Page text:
But the underprivileged aren’t solely responsible for the chaos on the streets. Naeem Sadiq, who has done extensive research on the registration of vehicles in Pakistan, says that approximately 10 million people in the country own cars. “What should the remaining 190 million people do?” he asks. “There is no room on the streets for pedestrians or cyclists.” Due to a lack of proper foothpaths, zebra crossings and pedestrian bridges, 24 per cent of all fatal accidents in 2017 involved pedestrians.
According to Sadiq, the state caters only to the rich, which is why it focuses not on public transport, but on making room for more cars on the street. “In Pakistan, the government spends all its money on underpasses, flyovers and signal-free corridors. Even in Lahore, more money has been spent on these than on public transport,” he continues. “Who’s convenience are these thoroughfares being built for?”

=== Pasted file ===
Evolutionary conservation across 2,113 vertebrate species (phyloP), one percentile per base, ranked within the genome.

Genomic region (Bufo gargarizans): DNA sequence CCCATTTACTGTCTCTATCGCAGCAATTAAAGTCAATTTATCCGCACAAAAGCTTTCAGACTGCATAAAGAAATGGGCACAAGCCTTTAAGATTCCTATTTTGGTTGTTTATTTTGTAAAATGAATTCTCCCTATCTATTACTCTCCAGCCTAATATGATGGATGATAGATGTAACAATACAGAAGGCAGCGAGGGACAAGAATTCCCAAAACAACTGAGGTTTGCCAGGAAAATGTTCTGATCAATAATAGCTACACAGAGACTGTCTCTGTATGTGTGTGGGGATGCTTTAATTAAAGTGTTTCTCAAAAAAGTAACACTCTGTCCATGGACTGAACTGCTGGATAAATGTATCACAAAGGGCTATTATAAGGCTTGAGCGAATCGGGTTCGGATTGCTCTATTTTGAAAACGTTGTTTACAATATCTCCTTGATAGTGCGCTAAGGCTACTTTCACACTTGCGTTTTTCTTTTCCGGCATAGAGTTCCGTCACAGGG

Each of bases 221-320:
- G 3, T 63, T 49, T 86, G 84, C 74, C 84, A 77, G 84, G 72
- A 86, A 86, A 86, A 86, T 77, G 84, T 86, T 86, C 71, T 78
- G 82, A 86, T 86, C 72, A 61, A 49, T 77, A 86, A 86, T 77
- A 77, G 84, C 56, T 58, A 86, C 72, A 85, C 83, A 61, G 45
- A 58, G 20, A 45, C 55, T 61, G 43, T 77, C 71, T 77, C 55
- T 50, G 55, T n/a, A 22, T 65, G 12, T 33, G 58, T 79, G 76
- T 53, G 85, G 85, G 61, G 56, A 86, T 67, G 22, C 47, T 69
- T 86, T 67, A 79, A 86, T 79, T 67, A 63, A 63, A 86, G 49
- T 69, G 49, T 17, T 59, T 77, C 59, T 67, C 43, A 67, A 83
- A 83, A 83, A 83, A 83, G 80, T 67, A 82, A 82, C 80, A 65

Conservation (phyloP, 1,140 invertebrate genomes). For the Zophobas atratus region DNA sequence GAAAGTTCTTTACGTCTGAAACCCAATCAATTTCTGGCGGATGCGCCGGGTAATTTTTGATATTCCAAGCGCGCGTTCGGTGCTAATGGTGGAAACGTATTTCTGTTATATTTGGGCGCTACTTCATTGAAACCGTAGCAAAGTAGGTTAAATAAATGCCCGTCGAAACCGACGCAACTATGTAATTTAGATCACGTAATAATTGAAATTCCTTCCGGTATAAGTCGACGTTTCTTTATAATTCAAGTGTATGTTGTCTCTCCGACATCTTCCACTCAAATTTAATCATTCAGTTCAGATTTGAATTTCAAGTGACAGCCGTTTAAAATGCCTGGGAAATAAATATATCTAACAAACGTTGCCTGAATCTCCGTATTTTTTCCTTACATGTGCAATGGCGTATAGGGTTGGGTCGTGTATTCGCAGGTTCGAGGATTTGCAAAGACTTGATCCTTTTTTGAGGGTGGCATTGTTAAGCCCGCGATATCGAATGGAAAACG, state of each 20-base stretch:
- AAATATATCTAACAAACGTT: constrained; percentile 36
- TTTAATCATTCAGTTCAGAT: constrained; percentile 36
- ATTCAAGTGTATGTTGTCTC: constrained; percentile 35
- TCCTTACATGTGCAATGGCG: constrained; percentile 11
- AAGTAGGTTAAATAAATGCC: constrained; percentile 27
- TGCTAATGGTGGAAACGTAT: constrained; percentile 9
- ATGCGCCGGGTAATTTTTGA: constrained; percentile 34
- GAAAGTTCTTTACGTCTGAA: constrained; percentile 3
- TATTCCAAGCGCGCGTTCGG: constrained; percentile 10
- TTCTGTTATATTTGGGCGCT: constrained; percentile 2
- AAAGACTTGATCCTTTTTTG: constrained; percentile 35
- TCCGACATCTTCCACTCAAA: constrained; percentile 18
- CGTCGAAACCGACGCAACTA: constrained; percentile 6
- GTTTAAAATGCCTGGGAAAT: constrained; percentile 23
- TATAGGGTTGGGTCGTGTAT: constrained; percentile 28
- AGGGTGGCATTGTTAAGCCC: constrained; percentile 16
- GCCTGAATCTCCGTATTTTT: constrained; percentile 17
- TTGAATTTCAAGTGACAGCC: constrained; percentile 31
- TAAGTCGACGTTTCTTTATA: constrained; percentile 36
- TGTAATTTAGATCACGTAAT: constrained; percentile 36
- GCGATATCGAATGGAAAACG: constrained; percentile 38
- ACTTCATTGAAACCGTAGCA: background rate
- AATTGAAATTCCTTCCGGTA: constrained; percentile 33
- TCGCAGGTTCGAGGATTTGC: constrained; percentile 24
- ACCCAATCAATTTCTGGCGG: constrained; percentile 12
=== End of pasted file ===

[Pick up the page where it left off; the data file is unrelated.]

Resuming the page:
A former commissioner of Larkana district, who requests not to be named, recalls seeing the convoy of a former minister for petroleum, who has since been indicted for financial corruption. “He had three police mobiles with him and six personnel in each vehicle. One mobile was in front, the other at the back, and the third on the side (just in case anyone attempted something from the side of the car),” he says. “His vehicle had the Pakistan flag on it, even though he was not a federal minister at the time. My driver tried to overtake the convoy, which was taking up a lot of room on the road, but I told him to let it go.” Both happened to be going to the same destination — a postcolonial club in the city, where the former minister had a permanent room. “‘What’s all this?’ I asked him when we got there, referring to the convoy. ‘Protection,’ he replied.” According to Sadiq, the Sindh government alone has a total of 28,000 vehicles at its disposal.